By Cameron Morfit, GOLF Magazine
TURNBERRY, Scotland -- When Tom Watson, 59, won the 1977 Turnberry Open, since nicknamed the "Duel in the Sun," Tiger Woods was still just 1, still months away from his national television debut with Bob Hope on The Mike Douglas Show.
When Watson won his last of five British Opens, in 1983, Sergio Garcia, one of his two playing partners Thursday, was 3. Italian amateur Matteo Manassero, 16, the third member of their threesome, was still almost 10 years from conception.
All of which is to say Watson is old. But he didn't feel his age in his practice rounds for the 138th British Open, and didn't look it while firing a five-birdie, no-bogey 65 Thursday to take the early lead. Greg Norman did it at the 2008 Open, and now Watson has proved it, too: The golf ball doesn't know how old you are.
"It doesn't feel a whole lot out of the ordinary from 32 years ago," Watson said after dusting Woods (one-over 71), Garcia (70) and the rest of the field. "Except that I don't have the confidence in my putting as I had 32 years ago."
Stewart Cink briefly got to five under before giving a stroke back at the last to card a four-under 66. He was part of a logjam at four under, which also included Australians Matthew Goggin and John Senden, the explosive Camilo Villegas, and Steve Stricker, who won last week's John Deere Classic on the PGA Tour.
Bidding for his 15th major championship title and his first of 2009, Woods stumbled to a back-nine 37 for a disappointing 71.
"I certainly made a few mistakes out there today," he said after being outplayed by both of his playing partners, teenager Ryo Ishikawa and Lee Westwood, each of whom shot 68.
"The misses I had were the same shots I was hitting on the range," said Woods, who lost several shots to the right. "So I need to go work on that and get it squared away for tomorrow."
Watson seemed to be infallible, and said afterward, "There was something slightly spiritual about today."
He got a text message from Barbara Nicklaus, wife of Jack, wishing him luck this week, and wrote back, "You know, we really miss you over here."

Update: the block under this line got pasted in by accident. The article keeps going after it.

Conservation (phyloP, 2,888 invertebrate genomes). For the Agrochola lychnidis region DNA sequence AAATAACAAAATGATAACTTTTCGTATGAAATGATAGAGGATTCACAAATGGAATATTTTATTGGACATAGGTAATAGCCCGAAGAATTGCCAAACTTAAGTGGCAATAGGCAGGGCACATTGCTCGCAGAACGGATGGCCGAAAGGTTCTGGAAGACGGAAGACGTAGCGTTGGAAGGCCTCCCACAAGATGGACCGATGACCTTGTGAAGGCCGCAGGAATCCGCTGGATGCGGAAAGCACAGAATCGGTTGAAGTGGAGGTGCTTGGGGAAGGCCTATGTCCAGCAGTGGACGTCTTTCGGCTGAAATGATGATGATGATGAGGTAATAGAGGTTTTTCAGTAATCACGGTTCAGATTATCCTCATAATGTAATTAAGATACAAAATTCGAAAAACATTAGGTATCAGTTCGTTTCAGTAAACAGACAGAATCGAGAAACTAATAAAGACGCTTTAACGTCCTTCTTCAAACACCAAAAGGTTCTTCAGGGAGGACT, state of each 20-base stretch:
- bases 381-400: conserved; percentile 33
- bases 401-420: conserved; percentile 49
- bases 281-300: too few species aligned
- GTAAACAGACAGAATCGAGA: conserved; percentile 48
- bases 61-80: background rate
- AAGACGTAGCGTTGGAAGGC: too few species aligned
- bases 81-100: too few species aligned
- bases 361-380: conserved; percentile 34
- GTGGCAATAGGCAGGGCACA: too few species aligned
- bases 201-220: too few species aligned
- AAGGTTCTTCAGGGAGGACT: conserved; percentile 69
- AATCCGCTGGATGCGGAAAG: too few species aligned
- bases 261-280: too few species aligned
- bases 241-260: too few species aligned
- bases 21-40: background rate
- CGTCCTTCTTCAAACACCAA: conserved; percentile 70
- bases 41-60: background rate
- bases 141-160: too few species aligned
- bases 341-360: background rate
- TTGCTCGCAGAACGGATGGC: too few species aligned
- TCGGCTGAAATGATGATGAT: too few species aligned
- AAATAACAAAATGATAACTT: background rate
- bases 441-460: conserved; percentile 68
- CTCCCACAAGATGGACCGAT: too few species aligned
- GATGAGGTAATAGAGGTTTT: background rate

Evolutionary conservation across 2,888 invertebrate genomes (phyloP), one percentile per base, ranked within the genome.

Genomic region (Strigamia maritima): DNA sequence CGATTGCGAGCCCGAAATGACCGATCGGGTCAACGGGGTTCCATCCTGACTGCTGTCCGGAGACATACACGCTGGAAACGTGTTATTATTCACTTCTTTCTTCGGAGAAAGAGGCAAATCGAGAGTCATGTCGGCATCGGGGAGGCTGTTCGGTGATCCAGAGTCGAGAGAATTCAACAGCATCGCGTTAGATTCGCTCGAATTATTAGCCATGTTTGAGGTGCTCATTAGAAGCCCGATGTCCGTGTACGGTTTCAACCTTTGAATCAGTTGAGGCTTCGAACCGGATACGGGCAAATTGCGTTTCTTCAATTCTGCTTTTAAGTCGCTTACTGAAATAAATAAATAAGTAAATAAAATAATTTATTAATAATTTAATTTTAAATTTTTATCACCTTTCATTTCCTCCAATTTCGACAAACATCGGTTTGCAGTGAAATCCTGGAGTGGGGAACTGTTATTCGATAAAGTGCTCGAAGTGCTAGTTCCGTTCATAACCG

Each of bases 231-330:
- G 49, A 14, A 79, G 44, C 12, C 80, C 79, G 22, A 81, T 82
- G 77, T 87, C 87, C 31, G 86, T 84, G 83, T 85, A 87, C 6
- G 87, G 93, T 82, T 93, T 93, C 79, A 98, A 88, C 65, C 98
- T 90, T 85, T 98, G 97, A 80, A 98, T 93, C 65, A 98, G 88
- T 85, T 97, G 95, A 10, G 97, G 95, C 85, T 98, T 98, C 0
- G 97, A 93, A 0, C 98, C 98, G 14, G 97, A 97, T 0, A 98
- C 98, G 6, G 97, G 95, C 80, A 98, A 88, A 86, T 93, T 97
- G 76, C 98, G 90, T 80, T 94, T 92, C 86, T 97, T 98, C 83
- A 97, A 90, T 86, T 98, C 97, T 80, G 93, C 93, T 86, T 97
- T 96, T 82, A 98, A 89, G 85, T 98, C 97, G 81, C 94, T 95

"And I really meant it," Watson said after his round. "It's not the same without Jack playing in the tournament."
Yes and no. Watson's score of 65 matched his Saturday and Sunday scores from 1977. On a longer, tougher Turnberry, he said he was able to channel some of the good feelings from that week, and a final round of which he remembers every shot.
Watson has played in three Opens at Turnberry, the last of which, in 1994, he felt he should have won were it not for a balky putter. He's also played in two Senior British Opens here. As Norman proved last year, experience is especially helpful on a links course.
Mark Calcavecchia, 49, the 1989 Open champion, shot a three-under 67, as did 1998 Open champion Mark O'Meara, 52. Vijay Singh, looking for his first Open title at age 46, also shot 67.
"The older guys have an advantage," Watson said. "We've played under these conditions and we kind of get a feel for it, and that feel is worth its weight in gold when you're playing."
British fans supported Watson as if he were an honorary Scot, some with shouts of, "Show 'em how it's done, Tom!"
That's par for the course for Watson here, and he laughed in the pressroom about being recognized.
"In the States they don't know who the heck I am," he said, "but over here — I don't get a big head about it, but people come up, 'Tome! Tome!'" Watson's Scottish brogue elicited laughs. "'Nice to meet you, Tome!'"
Watson also has been helped by an instructional DVD he is making, for release this fall. It's helped him remember exactly how he put together his Hall of Fame career, which is no small thing. He mentioned his failing memory several times after his round.
"That's kind of really got me thinking about my golf swing," Watson said. "And it's helped me — I think it's helped me kind of solidify what am I, what are the important things about the golf swing that I want to teach you. And that's how I teach myself."